Mussolini reappears in Rome 72 years after his death, finding a Country still full of problems like racism and hate for politicians. Misguised for an actor, he sides with a young filmmaker and starts traveling along Italy to reconquer it.
This meticulously assembled film dissects the Third Reich with an analytical blade, charting Hitler's improbable rise, his mastery of crowd psychology and his consummate skill in exploiting others' weaknesses.
Adolf Hitler wakes up in Berlin...in 2014. After getting his bearings he is discovered by an unemployed TV producer, Fabian Sawatzki. Sawatzki thinks Hitler is some sort of performance artist and takes him around the country, talking to the general population, for a TV piece he has envisaged. Hitler, however, sees this as a chance to regain his popularity and power.Written by
The beginning scene where the camera shows clouds in top down perspective and slowly fades into modern day Berlin is a direct homage to the 1934 Nazi propaganda movie Triumph of the Will (1935) by Leni Riefenstahl. See more »
In the movie Hitler seems very surprised when he sees a television set and calls television "a great possibility for propaganda". However a television set shouldn't be new to him, as in 1935 Nazi Germany had the own television station "Fernsehsender Paul Nipkow", which was one of the first regular television stations in the world, broadcasting regular daily program for a few hours, including the Nazi Newsreels and Nazi Party movies. However in this movie he might be impressing his disgust, how this medium is used nowadays and about the content of the broadcasting content these days, also as mentioned later at his performance on the TV show. See more »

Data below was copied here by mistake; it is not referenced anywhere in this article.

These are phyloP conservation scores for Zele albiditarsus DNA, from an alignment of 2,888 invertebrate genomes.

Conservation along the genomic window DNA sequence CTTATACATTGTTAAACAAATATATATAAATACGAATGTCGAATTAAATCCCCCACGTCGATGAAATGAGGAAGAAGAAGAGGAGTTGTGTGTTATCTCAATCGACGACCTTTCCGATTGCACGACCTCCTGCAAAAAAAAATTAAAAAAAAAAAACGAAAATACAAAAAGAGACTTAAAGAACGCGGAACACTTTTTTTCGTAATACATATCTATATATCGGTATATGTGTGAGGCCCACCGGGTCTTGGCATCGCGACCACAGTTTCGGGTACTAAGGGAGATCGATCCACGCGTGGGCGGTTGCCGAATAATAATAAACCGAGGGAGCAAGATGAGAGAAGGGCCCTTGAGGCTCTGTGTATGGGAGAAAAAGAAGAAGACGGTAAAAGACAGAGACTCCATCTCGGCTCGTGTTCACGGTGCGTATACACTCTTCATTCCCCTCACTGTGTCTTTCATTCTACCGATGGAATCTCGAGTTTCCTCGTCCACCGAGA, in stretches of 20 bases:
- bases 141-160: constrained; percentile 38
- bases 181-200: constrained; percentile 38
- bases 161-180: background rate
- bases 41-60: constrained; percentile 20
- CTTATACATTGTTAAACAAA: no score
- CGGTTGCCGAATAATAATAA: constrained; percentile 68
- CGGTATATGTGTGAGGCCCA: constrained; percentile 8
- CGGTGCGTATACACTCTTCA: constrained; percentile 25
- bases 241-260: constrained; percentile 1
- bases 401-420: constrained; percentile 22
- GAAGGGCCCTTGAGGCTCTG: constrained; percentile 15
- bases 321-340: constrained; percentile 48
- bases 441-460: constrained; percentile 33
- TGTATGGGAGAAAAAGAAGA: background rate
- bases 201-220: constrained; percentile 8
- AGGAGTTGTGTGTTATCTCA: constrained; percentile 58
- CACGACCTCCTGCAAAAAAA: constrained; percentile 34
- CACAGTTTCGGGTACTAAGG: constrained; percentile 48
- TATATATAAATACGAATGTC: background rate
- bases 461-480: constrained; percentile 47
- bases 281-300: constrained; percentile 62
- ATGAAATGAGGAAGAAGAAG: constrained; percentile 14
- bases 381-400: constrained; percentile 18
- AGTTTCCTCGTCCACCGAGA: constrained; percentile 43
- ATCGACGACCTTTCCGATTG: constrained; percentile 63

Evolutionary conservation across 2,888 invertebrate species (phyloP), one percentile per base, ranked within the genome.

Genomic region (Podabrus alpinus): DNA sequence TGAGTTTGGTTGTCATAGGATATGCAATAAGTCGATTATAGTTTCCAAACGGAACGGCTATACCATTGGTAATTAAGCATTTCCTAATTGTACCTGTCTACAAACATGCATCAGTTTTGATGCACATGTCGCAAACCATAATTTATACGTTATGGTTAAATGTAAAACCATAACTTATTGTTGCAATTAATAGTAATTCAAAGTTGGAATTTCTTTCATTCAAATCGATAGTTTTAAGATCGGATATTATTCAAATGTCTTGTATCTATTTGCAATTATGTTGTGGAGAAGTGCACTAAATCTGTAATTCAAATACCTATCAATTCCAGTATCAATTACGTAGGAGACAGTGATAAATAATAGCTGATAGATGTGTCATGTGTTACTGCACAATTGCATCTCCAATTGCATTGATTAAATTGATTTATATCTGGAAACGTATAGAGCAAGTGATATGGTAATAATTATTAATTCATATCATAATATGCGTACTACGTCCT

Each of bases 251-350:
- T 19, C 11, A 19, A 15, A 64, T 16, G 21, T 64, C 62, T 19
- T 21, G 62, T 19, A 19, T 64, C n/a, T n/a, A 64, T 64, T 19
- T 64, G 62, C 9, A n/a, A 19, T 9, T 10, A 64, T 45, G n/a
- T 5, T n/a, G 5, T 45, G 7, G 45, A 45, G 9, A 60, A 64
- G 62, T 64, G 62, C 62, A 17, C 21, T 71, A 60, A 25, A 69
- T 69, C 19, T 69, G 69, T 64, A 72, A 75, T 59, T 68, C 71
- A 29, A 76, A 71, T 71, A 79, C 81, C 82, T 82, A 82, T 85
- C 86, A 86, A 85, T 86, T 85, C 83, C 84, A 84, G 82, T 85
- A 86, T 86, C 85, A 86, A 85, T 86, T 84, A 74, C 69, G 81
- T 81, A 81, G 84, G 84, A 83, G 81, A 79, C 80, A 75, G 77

I like movies that make me think. Er ist wieder da, was suggested to me as a comedy, and not being particularly fond of comedies, what I got was way more than expected.
The movie treads a sensitive line with sufficient care, but what is most important to me, with plausibility. Even the few places where the script becomes "unreal", in general the coherence and treatment of the insertion of THE character in present society is preserved, and that is for me an enormous value in itself. The probing of current times by the use of this major historical character is remarkably able to become an exercise of philosophy and even introspection.
In my opinion an extremely challenging script becomes here alive by his own merits, and the acting supports this substrate quite solidly.
I laughed, and even if I today would better file it as a tragicomedy, For the sake of our times let's call it a comedy. And I very much hope, from the bottom of my heart that, in the next years to come we can continue to say, that it was so.
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